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The Apocrypha

The books of the Apocrypha were Jewish books, both wisdom books and historical books,
written (for the most part) during the intertestamental period, between Malachi and the Gospels.

Alexandrian Canon:


 The Wisdom of Solomon

  (c. 30 B.C.)


  Ecclesiasticus (Sirach)

  (132 B.C.)



  (c. 200 B.C.)



  (c. 150 B.C.)


  1 Esdras

  (c. 150-100 B.C.)*


  1 Maccabees

  (c. 110 B.C)


  2 Maccabees

  (c. 110-70 B.C)



  (c. 150-50 B.C.)


  Letter of Jeremiah

  (c. 300-100 B.C.)


  2 Esdras

  (c. A.D 100)*


  Additions to Esther

  (140-130 B.C.)


  Prayer of Azariah (Song of Three Young Men)

  (2nd or 1st cent. B.C)



  (2nd or 1st cent. B.C.)


  Bel and the Dragon

  (c. 100 B.C.)


  Prayer of Manasseh

  (2nd or 1st cent. B.C.)*

*Books not included by the Roman Catholic Church

Note: c.= circa, meaning approximately.

The Jews never did (and still don't) accept these books as inspired on par with the rest of the OT Scripture (the Palestinian Canon, 22 books in Hebrew, equivalent to our 39 Old Testament books). However, the Apocrypha were translated into Greek along with the rest of the Old Testament in the Septuagint (the Greek translation of the OT, circa 250 B.C.) to make up the Alexandrian canon. The 1 century Jewish historian Josephus said the prophets wrote from Moses to Artaxerxes (Malachi). The Talmud concurs. Jews did not consider this collection of their books as canon.

Reasons to Reject the Aprocrypha:

1. Oldest versions of the LXX date to 4th century. We don't know if the earlier copies, the version that Jesus and the apostles used, included it. Jesus and the Apostles never quote from it, though they quote hundreds of times from all parts of the OT. The apostles only allude to it in two places (2 Peter?, Jude), but not as authoritative canon.

2. The Apocrypha itself never claims to be the Word of God.

3. Some books promote unbiblical concepts, e.g. prayer for the dead (2 Macc. 12:45-46).

4. Some books have serious historical inaccuracies, e.g Tobit, Judith.

It's not surprising then, that the early church showed no unanimous support for the works, though some church fathers quoted from some of the works for preaching purposes and others accepted it completely (Irenaeus, Tertullian, Clement of Alexandria, Augustine). The Eastern Orthodox Church also accepts it.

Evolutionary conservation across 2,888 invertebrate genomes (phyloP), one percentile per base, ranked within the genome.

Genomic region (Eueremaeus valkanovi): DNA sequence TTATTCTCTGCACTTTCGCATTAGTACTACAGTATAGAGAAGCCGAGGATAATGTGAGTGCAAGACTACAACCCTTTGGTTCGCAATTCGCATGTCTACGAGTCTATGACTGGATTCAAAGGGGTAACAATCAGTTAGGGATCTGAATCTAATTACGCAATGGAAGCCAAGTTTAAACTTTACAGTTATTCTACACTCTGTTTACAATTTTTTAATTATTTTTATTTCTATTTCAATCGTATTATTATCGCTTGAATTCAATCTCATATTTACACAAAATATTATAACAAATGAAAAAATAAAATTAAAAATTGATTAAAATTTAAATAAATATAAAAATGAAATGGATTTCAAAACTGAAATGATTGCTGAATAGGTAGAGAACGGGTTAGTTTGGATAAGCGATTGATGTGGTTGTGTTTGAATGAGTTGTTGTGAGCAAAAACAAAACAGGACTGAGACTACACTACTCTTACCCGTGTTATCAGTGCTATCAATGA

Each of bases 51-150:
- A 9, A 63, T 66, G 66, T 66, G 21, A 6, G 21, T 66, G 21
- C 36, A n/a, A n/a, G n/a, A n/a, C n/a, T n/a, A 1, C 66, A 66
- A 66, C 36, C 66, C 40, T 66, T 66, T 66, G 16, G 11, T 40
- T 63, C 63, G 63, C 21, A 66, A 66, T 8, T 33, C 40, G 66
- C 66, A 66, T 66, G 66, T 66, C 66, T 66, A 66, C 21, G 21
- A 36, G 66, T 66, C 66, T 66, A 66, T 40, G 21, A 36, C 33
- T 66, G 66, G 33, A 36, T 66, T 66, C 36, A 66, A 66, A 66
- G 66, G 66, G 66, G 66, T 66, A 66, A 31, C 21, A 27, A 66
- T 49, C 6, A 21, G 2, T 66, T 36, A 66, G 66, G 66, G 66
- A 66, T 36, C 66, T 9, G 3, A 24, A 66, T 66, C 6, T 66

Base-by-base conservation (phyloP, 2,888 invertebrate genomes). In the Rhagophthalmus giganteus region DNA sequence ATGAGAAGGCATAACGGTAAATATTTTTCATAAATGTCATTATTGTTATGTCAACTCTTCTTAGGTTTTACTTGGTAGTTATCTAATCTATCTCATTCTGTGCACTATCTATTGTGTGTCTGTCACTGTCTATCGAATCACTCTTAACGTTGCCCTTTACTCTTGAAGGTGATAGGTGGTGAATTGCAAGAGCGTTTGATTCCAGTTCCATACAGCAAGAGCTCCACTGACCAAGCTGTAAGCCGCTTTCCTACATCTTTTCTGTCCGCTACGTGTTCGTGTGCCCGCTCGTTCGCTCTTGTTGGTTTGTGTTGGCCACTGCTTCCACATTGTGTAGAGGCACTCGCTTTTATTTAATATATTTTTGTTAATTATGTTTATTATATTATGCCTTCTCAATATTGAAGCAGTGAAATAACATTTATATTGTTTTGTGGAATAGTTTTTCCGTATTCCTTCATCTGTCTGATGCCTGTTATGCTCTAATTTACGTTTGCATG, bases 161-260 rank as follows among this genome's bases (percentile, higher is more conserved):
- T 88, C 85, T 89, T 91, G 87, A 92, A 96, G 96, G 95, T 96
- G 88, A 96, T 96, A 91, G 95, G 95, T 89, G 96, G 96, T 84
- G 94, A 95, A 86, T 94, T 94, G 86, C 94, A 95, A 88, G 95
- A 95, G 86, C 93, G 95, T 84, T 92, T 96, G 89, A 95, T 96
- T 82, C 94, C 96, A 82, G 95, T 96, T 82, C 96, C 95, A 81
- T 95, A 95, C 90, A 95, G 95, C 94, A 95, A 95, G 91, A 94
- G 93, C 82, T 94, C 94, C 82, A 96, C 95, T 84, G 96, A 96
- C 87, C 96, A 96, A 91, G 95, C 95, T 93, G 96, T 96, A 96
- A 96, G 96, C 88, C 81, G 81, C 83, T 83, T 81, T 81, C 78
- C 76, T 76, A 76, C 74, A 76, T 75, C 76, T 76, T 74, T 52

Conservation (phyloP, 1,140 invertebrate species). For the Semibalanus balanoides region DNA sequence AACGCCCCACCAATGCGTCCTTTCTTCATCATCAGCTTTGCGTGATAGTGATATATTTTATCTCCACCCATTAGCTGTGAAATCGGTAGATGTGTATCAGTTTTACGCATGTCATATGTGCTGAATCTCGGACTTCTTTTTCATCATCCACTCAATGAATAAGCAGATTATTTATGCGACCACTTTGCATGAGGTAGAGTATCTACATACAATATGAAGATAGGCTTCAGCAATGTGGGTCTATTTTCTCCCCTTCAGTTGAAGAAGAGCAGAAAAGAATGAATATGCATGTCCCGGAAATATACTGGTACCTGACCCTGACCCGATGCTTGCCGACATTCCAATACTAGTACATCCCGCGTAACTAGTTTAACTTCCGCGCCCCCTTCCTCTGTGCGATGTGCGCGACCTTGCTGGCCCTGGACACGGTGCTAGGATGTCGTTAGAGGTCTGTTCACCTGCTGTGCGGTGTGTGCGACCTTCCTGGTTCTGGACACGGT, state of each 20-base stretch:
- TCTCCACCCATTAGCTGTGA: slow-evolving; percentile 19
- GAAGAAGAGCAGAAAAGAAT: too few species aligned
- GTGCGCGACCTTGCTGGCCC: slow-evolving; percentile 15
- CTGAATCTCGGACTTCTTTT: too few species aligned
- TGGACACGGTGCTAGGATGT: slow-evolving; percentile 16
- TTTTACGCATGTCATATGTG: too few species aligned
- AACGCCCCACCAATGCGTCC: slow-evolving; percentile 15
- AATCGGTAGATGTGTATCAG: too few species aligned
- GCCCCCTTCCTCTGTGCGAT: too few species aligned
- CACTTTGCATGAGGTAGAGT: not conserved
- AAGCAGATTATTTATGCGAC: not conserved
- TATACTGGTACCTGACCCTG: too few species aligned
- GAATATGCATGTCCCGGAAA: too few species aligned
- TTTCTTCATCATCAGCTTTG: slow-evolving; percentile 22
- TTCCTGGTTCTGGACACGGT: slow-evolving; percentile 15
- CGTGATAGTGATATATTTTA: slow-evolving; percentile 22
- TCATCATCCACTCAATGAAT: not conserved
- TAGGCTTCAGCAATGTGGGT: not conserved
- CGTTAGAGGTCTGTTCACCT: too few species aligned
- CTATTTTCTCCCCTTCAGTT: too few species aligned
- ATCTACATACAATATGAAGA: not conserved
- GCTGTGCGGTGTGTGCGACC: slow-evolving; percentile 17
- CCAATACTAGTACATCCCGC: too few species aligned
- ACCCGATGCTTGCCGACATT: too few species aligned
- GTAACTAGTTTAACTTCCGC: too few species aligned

Augustine was the only significant voice of the ancient church that favored the Apocrypha, and he was opposed by his contemporary, Jerome, a superior biblical authority.

No council of the entire church during the first four centuries cast their vote in favor of them (until Hippo, 393, and Carthage, 397, under Augustine's influence) and they were strongly opposed by Athanasius, Cyril of Jerusalem, Origen, and Jerome, and the Syrian church did not accept them until the 4th century.

Even some Roman Catholic scholars through the Reformation made the distinction between the Apocrypha and the canon (Cardinal Ximenes in Complutensian Polyglot, 1514; Cardinal Cajetan, 1532, though he opposed Luther on other grounds).

They were never included en toto in the canon by the church until the Reformation. At that time Rome officially canonized a particular list (not the full list) of the books of the Apocrypha at the Council of Trent, the fourth session, April, 1546, more than 1500 years after the books were written. These books supported the doctrine of salvation by works and prayers for the dead only 29 years after Luther posted his 95 Theses. This was the first occasion that an ecumenical council (as opposed to local or provincial council) actually ruled on the canon.

To be precise, the Apocrypha was not taken out, it was added in. It had, however, held a very respected position in church history, but its place in the canon has always been tenuous.

"All of the arguments urged in favor of the canonicity of the apocryphal books merely prove that these books have been given varied degrees of esteem and recognition, usually falling short of full canonicity, until the Roman Catholic church officially pronounced them canonical at the Council of Trent." (Geisler and Nix, General Introduction to the Bible, p. 270)

"For some fifteen hundred years the Apocrypha was not accepted as canonical by the people of God. Then, in 1546, just 29 years after Luther posted his 95 Theses, the Council of Trent elevated the Apocrypha, or rather the part of it that supported the council's position, to the level of inspired Scripture." (Geisler and Nix, p. 274)

Last Updated: January 27, 1998


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